With a spike in hate crimes, it’s important to be alert


Graphic by Lily Howard

Due to a rise in hate crimes, Homeland Security has issued a domestic terrorism warning throughout the whole U.S warning almost everyone to be alert. 

In the last year, hate crimes in major cities have risen almost 44%. These crimes are aimed at groups such as the LGBTQ+, minorities, people with different religion/beliefs, etc. According to VOA News, if an increase continues, it could mark the fourth consecutive year for a rise in hate crimes. 

Some of these crimes have included shootings, physical assaults, burnings, threats, etc. The people who are experiencing these crimes do not feel safe, and have every right not to. Knowing the crimes that are being committed makes people wonder why exactly it’s happening, and although being prejudiced or biased against someone isn’t necessarily an excuse, it is used as a reasoning for a lot of people’s actions.

Some of the causes for the spike in crimes include the death of George Floyd in 2020, which aims hate towards the black community, and COVID-19 aims hate towards the Asian community. However, these are only two examples of the immense amounts of hate crimes occurring. No matter the reason though, these crimes can cause lots of harm for the people enduring them.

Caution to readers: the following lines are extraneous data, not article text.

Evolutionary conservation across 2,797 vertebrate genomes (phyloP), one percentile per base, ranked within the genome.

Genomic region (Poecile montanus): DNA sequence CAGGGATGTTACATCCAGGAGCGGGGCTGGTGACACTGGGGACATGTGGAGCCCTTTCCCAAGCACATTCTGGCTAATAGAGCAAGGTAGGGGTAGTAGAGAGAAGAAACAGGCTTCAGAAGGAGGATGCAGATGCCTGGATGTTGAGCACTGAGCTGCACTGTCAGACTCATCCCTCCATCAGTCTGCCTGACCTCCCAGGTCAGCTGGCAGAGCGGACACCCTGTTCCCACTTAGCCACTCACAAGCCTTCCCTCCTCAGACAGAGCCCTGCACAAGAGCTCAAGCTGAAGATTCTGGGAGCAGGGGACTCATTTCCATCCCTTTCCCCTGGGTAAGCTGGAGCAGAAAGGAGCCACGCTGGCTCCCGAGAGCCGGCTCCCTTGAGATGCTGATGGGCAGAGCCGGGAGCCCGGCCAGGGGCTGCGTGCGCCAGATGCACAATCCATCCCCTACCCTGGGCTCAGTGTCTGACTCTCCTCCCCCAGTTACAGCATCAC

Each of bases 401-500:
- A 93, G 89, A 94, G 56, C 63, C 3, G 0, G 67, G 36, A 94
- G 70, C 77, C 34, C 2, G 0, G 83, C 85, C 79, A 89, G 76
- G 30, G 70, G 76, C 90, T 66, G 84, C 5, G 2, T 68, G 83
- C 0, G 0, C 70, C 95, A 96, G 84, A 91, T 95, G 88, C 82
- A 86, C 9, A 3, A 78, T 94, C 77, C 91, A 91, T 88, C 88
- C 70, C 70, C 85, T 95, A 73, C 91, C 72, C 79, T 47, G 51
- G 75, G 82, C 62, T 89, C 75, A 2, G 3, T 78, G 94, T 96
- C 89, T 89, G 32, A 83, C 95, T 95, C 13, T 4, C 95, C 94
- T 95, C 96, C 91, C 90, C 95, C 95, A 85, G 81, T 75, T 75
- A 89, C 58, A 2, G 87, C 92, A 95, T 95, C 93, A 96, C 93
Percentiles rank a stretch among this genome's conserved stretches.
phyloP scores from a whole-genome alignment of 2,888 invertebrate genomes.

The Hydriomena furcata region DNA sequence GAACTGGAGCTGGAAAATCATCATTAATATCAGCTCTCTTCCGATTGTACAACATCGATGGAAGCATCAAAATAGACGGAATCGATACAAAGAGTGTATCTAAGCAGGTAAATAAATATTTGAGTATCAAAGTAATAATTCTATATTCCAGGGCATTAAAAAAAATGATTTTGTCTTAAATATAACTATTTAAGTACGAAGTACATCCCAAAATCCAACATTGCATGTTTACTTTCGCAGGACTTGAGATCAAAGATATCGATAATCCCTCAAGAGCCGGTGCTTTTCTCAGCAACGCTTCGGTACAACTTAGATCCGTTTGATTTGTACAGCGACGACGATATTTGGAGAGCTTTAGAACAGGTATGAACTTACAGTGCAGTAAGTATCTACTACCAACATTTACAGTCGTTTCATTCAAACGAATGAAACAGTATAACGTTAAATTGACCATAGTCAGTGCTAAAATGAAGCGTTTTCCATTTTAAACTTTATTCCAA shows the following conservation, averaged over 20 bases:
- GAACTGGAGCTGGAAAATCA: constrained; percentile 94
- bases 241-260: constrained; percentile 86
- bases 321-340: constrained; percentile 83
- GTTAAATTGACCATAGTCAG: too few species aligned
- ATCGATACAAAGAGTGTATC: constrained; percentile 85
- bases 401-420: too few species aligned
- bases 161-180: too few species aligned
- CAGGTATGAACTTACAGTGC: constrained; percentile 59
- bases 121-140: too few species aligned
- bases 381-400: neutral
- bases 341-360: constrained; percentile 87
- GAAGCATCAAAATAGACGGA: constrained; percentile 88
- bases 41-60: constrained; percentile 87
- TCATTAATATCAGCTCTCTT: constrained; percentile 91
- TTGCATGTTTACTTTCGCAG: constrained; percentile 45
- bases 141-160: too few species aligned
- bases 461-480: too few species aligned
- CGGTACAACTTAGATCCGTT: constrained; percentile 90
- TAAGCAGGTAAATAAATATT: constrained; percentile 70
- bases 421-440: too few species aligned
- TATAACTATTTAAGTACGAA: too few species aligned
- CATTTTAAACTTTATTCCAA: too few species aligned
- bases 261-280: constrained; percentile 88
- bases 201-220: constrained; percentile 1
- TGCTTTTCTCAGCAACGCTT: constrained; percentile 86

The people victimized by these attacks are being drained physically and mentally. The effects an attack has on mental health are drastic and should be taken very seriously. According to the APA, “people victimized by these violent crimes are more likely to experience more psychological distress than victims of any other crime.”

“Although it’s concerning, it’s not that surprising,” an anonymous Niles North student said. “Even if you personally haven’t experienced a hate crime, just walking in the hallway you can guarantee to hear some type of derogatory language aimed at someone. It makes sense though, the increase, especially with the internet and how easy it is to spread hate.”